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ARTICLE |

Carcinogenesis and Cyanoacrylate Adhesives

Teruo Matsumoto, MD
JAMA. 1967;202(11):1057. doi:10.1001/jama.1967.03130240099027.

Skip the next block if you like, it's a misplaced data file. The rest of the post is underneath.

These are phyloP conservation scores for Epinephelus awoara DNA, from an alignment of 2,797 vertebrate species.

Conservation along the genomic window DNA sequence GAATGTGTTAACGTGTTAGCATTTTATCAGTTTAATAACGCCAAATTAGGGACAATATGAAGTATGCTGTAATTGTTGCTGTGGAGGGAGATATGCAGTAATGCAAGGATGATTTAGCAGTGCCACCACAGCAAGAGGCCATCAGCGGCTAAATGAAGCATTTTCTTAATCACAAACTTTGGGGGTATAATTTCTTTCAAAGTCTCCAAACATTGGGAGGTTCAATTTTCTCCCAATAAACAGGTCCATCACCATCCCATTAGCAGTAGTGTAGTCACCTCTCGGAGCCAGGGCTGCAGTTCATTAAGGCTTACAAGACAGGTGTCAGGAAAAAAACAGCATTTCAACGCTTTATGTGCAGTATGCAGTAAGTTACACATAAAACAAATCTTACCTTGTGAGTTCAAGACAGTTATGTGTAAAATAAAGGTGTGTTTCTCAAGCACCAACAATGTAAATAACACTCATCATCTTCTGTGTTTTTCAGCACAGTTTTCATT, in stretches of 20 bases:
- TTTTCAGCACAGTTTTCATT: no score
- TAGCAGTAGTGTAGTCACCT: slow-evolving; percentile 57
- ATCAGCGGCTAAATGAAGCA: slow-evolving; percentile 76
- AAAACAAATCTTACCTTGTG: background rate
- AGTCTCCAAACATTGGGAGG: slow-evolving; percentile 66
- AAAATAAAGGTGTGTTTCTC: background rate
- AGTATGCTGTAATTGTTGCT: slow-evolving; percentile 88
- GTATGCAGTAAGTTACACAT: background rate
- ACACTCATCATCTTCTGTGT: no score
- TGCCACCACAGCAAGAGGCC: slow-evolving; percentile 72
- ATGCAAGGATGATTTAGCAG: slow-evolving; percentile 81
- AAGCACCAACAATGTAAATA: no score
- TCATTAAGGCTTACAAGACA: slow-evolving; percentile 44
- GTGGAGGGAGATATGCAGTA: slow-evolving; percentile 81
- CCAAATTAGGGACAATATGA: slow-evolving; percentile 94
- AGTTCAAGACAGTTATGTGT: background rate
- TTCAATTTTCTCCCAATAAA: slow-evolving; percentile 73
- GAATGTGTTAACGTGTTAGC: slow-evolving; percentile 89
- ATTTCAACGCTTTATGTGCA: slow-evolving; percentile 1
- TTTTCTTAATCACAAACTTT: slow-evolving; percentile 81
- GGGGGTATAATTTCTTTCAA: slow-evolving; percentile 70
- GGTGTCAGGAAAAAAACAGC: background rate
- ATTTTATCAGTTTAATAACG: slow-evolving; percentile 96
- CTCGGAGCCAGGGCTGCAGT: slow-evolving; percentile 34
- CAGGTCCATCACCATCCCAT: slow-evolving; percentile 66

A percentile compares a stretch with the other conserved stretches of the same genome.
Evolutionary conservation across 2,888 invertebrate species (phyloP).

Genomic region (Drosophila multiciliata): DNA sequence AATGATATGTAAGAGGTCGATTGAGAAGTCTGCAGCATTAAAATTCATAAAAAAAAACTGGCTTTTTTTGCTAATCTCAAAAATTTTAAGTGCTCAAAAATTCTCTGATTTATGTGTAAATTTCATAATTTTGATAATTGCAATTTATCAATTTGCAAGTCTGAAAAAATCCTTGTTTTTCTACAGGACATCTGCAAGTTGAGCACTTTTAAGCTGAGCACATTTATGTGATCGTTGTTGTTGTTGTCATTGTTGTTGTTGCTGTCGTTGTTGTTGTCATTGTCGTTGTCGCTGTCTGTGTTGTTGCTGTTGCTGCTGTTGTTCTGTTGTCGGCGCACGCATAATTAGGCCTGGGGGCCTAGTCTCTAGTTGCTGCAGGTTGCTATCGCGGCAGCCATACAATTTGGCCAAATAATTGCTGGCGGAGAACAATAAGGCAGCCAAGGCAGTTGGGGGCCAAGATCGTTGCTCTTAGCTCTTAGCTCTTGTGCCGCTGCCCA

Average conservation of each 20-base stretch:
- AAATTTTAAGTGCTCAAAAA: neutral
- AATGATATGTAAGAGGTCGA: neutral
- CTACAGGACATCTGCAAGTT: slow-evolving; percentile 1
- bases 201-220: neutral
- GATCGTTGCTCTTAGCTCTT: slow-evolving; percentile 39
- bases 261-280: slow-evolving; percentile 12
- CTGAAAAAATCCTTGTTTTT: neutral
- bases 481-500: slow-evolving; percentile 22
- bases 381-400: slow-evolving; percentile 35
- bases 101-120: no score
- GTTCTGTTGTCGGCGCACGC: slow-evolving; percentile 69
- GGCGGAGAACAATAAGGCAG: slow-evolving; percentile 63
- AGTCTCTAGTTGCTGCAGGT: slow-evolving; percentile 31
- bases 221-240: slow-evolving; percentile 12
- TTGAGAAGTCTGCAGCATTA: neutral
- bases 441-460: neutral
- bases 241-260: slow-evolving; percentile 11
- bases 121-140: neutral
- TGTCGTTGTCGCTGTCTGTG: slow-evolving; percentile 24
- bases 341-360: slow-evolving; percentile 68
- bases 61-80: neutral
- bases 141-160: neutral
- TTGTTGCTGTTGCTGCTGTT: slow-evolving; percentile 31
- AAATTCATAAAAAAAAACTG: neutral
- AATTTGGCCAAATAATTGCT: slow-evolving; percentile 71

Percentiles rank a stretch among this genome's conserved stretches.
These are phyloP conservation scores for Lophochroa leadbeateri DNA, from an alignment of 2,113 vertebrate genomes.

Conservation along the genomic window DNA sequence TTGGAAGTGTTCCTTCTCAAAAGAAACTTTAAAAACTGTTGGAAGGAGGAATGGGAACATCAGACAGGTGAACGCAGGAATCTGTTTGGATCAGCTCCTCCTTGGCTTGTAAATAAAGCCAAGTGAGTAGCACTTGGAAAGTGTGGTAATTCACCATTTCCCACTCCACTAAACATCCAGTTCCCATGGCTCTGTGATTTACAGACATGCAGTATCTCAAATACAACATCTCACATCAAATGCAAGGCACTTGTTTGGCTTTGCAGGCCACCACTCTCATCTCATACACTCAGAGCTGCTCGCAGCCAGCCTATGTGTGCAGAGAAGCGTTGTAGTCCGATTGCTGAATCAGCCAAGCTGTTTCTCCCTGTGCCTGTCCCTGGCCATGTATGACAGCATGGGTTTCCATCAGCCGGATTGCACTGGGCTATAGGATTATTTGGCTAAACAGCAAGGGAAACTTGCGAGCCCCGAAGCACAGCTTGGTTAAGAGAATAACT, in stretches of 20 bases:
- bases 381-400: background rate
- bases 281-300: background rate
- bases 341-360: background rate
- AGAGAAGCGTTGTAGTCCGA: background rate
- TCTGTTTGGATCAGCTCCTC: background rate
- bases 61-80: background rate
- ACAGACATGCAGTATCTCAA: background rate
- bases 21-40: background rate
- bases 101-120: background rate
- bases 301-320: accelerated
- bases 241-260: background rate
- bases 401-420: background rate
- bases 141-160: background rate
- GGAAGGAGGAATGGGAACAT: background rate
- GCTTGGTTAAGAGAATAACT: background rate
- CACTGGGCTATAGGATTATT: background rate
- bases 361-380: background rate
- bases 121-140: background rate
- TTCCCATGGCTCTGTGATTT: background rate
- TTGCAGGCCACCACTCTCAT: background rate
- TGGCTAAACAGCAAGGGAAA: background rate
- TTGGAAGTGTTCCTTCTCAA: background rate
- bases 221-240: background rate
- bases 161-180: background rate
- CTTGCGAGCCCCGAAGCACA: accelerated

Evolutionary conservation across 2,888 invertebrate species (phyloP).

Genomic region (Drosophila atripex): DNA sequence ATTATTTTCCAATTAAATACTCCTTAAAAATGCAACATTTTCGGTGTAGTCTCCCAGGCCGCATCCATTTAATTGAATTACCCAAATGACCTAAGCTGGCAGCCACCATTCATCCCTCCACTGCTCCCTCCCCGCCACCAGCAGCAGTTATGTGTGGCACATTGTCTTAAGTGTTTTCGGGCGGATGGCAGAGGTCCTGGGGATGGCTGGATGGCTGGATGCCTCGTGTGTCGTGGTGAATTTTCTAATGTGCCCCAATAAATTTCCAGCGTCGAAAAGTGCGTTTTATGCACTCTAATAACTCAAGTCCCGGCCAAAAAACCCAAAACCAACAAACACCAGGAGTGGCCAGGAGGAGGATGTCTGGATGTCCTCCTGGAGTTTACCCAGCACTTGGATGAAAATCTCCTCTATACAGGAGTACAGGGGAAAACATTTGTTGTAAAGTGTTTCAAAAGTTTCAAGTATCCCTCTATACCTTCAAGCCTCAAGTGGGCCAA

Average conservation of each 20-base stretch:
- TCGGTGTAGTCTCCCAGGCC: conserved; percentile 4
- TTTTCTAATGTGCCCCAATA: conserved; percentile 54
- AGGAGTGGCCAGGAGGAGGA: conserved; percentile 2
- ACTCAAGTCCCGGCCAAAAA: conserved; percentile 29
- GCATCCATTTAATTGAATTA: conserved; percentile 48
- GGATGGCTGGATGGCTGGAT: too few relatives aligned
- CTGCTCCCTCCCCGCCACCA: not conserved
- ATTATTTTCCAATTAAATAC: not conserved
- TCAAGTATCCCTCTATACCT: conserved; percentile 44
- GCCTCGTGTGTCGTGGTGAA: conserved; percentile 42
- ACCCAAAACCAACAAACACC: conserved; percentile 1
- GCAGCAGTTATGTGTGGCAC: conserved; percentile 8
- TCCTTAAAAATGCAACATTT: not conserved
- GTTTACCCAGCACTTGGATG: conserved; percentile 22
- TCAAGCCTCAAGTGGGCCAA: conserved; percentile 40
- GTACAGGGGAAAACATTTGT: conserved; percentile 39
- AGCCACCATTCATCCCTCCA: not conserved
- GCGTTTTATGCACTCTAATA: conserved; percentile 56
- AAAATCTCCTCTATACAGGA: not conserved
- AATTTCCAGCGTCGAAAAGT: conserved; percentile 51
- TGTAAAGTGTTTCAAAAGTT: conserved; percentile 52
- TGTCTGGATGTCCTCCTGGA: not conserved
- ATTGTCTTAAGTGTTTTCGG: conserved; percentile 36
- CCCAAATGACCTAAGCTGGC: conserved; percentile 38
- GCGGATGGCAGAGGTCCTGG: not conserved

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To the Editor:—  In a Letter to the Editor (201:1052, 1967), Stephen C. Woodward, MD, Washington, DC, commenting upon the editorial entitled "Cyanoacrylate Tissue Adhesives" (201:195, 1967) stated: "The probability of tumor induction by a slowly absorbed cyanoacrylate tissue adhesive appeared to be nonexistent."In the study of carcinogenesis by plastic films,1,2 it has been reported that when a plastic film is imbedded subcutaneously in animals, it becomes encapsulated by a sheath or pocket of connective tissue. It has also been shown that both the film and the pocket are necessary in the oncogenic process. Films of organic polymers as well as metal foils have been consistently tumorigenic in animals, whereas powders of the same materials, which cause no pocket formation, yield no tumors. When films of polystyrene were used, no tumors appeared if the film was removed at any period up to six months after imbedding;

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